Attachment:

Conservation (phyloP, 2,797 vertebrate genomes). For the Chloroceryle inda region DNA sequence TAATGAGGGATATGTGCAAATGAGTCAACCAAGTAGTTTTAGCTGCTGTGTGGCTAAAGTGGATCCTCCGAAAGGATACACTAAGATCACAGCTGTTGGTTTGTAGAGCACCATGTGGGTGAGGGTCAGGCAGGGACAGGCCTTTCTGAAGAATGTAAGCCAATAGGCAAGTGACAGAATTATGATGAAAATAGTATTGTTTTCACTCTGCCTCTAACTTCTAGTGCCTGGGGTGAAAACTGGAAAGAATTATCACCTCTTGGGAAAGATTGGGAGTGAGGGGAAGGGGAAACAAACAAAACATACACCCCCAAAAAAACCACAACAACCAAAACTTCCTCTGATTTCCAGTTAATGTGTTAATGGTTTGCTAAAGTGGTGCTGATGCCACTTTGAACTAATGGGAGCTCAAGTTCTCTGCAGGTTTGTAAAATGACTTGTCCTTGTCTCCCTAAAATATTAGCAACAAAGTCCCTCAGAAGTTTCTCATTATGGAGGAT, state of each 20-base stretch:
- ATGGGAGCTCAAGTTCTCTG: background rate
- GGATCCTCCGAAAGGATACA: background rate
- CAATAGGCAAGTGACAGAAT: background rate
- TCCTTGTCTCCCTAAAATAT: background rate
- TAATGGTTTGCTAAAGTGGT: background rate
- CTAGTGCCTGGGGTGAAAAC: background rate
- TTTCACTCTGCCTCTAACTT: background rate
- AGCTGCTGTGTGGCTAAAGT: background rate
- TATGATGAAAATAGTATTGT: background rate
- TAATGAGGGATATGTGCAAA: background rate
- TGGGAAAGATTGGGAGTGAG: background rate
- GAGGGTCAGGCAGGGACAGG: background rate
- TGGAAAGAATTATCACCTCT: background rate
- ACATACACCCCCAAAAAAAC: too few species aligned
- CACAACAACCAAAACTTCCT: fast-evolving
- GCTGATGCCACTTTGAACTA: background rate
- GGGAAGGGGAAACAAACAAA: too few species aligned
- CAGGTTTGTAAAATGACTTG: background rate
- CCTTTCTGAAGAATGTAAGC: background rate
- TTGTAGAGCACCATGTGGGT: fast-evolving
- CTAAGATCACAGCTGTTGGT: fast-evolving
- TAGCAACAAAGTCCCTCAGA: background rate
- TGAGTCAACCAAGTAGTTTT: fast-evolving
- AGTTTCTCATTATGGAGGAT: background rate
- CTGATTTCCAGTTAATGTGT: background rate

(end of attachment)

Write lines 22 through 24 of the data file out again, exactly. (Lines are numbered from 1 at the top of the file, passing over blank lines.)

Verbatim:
- CTAAGATCACAGCTGTTGGT: fast-evolving
- TAGCAACAAAGTCCCTCAGA: background rate
- TGAGTCAACCAAGTAGTTTT: fast-evolving